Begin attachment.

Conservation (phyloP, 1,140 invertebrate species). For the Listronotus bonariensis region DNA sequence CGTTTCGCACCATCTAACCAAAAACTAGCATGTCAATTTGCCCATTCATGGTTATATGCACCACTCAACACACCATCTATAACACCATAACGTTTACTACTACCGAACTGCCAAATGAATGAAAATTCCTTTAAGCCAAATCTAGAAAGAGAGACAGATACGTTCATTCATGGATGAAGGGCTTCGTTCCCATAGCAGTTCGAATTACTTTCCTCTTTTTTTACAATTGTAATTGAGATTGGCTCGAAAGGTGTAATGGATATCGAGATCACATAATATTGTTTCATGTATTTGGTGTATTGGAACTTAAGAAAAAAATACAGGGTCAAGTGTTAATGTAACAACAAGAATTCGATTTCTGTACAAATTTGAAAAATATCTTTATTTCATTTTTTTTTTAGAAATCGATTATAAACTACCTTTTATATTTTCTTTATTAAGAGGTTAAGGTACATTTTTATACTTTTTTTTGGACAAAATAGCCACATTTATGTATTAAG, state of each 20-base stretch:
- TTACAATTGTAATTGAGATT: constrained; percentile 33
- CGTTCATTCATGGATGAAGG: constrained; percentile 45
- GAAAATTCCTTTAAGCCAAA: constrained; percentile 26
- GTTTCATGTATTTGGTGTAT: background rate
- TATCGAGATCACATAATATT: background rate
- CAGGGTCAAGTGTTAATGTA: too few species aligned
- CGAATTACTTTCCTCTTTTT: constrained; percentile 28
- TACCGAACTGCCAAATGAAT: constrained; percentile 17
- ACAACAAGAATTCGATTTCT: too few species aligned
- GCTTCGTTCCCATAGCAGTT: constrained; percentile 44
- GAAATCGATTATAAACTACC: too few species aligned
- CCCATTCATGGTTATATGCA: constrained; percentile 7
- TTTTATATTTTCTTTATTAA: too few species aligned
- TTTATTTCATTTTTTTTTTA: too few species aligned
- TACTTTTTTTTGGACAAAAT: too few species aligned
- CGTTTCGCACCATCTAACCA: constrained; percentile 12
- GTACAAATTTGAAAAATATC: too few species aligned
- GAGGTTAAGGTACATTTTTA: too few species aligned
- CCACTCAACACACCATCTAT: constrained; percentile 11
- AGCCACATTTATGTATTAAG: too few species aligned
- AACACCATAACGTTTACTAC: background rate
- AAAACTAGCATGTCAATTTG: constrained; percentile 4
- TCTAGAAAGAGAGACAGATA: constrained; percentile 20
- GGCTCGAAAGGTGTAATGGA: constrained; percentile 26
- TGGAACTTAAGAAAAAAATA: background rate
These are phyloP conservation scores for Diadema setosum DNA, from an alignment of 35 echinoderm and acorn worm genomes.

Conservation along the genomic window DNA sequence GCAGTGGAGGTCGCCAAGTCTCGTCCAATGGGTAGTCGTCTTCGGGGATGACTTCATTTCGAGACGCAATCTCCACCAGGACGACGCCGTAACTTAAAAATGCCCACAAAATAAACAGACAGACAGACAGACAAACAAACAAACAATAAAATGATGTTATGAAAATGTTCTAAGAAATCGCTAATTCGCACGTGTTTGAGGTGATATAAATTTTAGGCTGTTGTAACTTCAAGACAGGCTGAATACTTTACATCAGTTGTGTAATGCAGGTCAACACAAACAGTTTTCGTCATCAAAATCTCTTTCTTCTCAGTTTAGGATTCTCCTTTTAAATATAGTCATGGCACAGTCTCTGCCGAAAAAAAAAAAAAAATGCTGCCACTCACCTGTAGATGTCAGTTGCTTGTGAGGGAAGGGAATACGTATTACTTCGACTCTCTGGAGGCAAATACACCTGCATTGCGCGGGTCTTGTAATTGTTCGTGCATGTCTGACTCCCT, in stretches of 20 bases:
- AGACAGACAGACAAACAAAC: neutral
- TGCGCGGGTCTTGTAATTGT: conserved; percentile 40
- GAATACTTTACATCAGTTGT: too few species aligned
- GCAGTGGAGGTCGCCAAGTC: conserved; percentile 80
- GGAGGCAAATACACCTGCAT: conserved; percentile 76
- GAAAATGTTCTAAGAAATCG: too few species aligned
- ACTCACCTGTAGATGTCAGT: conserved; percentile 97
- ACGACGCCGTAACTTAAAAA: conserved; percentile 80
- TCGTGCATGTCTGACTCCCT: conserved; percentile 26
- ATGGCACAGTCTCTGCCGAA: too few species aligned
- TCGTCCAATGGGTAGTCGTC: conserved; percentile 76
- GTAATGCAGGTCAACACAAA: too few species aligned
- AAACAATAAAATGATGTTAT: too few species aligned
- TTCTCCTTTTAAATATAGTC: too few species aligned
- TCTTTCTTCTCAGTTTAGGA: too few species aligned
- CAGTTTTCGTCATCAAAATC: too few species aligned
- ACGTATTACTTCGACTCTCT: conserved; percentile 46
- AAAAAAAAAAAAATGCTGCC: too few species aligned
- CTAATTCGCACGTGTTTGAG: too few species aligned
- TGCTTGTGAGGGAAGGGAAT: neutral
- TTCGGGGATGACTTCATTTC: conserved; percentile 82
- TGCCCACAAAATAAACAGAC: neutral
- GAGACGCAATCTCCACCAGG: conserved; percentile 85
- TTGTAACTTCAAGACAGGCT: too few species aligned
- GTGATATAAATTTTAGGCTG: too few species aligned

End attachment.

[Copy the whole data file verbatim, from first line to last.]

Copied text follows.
Conservation (phyloP, 1,140 invertebrate species). For the Listronotus bonariensis region DNA sequence CGTTTCGCACCATCTAACCAAAAACTAGCATGTCAATTTGCCCATTCATGGTTATATGCACCACTCAACACACCATCTATAACACCATAACGTTTACTACTACCGAACTGCCAAATGAATGAAAATTCCTTTAAGCCAAATCTAGAAAGAGAGACAGATACGTTCATTCATGGATGAAGGGCTTCGTTCCCATAGCAGTTCGAATTACTTTCCTCTTTTTTTACAATTGTAATTGAGATTGGCTCGAAAGGTGTAATGGATATCGAGATCACATAATATTGTTTCATGTATTTGGTGTATTGGAACTTAAGAAAAAAATACAGGGTCAAGTGTTAATGTAACAACAAGAATTCGATTTCTGTACAAATTTGAAAAATATCTTTATTTCATTTTTTTTTTAGAAATCGATTATAAACTACCTTTTATATTTTCTTTATTAAGAGGTTAAGGTACATTTTTATACTTTTTTTTGGACAAAATAGCCACATTTATGTATTAAG, state of each 20-base stretch:
- TTACAATTGTAATTGAGATT: constrained; percentile 33
- CGTTCATTCATGGATGAAGG: constrained; percentile 45
- GAAAATTCCTTTAAGCCAAA: constrained; percentile 26
- GTTTCATGTATTTGGTGTAT: background rate
- TATCGAGATCACATAATATT: background rate
- CAGGGTCAAGTGTTAATGTA: too few species aligned
- CGAATTACTTTCCTCTTTTT: constrained; percentile 28
- TACCGAACTGCCAAATGAAT: constrained; percentile 17
- ACAACAAGAATTCGATTTCT: too few species aligned
- GCTTCGTTCCCATAGCAGTT: constrained; percentile 44
- GAAATCGATTATAAACTACC: too few species aligned
- CCCATTCATGGTTATATGCA: constrained; percentile 7
- TTTTATATTTTCTTTATTAA: too few species aligned
- TTTATTTCATTTTTTTTTTA: too few species aligned
- TACTTTTTTTTGGACAAAAT: too few species aligned
- CGTTTCGCACCATCTAACCA: constrained; percentile 12
- GTACAAATTTGAAAAATATC: too few species aligned
- GAGGTTAAGGTACATTTTTA: too few species aligned
- CCACTCAACACACCATCTAT: constrained; percentile 11
- AGCCACATTTATGTATTAAG: too few species aligned
- AACACCATAACGTTTACTAC: background rate
- AAAACTAGCATGTCAATTTG: constrained; percentile 4
- TCTAGAAAGAGAGACAGATA: constrained; percentile 20
- GGCTCGAAAGGTGTAATGGA: constrained; percentile 26
- TGGAACTTAAGAAAAAAATA: background rate
These are phyloP conservation scores for Diadema setosum DNA, from an alignment of 35 echinoderm and acorn worm genomes.

Conservation along the genomic window DNA sequence GCAGTGGAGGTCGCCAAGTCTCGTCCAATGGGTAGTCGTCTTCGGGGATGACTTCATTTCGAGACGCAATCTCCACCAGGACGACGCCGTAACTTAAAAATGCCCACAAAATAAACAGACAGACAGACAGACAAACAAACAAACAATAAAATGATGTTATGAAAATGTTCTAAGAAATCGCTAATTCGCACGTGTTTGAGGTGATATAAATTTTAGGCTGTTGTAACTTCAAGACAGGCTGAATACTTTACATCAGTTGTGTAATGCAGGTCAACACAAACAGTTTTCGTCATCAAAATCTCTTTCTTCTCAGTTTAGGATTCTCCTTTTAAATATAGTCATGGCACAGTCTCTGCCGAAAAAAAAAAAAAAATGCTGCCACTCACCTGTAGATGTCAGTTGCTTGTGAGGGAAGGGAATACGTATTACTTCGACTCTCTGGAGGCAAATACACCTGCATTGCGCGGGTCTTGTAATTGTTCGTGCATGTCTGACTCCCT, in stretches of 20 bases:
- AGACAGACAGACAAACAAAC: neutral
- TGCGCGGGTCTTGTAATTGT: conserved; percentile 40
- GAATACTTTACATCAGTTGT: too few species aligned
- GCAGTGGAGGTCGCCAAGTC: conserved; percentile 80
- GGAGGCAAATACACCTGCAT: conserved; percentile 76
- GAAAATGTTCTAAGAAATCG: too few species aligned
- ACTCACCTGTAGATGTCAGT: conserved; percentile 97
- ACGACGCCGTAACTTAAAAA: conserved; percentile 80
- TCGTGCATGTCTGACTCCCT: conserved; percentile 26
- ATGGCACAGTCTCTGCCGAA: too few species aligned
- TCGTCCAATGGGTAGTCGTC: conserved; percentile 76
- GTAATGCAGGTCAACACAAA: too few species aligned
- AAACAATAAAATGATGTTAT: too few species aligned
- TTCTCCTTTTAAATATAGTC: too few species aligned
- TCTTTCTTCTCAGTTTAGGA: too few species aligned
- CAGTTTTCGTCATCAAAATC: too few species aligned
- ACGTATTACTTCGACTCTCT: conserved; percentile 46
- AAAAAAAAAAAAATGCTGCC: too few species aligned
- CTAATTCGCACGTGTTTGAG: too few species aligned
- TGCTTGTGAGGGAAGGGAAT: neutral
- TTCGGGGATGACTTCATTTC: conserved; percentile 82
- TGCCCACAAAATAAACAGAC: neutral
- GAGACGCAATCTCCACCAGG: conserved; percentile 85
- TTGTAACTTCAAGACAGGCT: too few species aligned
- GTGATATAAATTTTAGGCTG: too few species aligned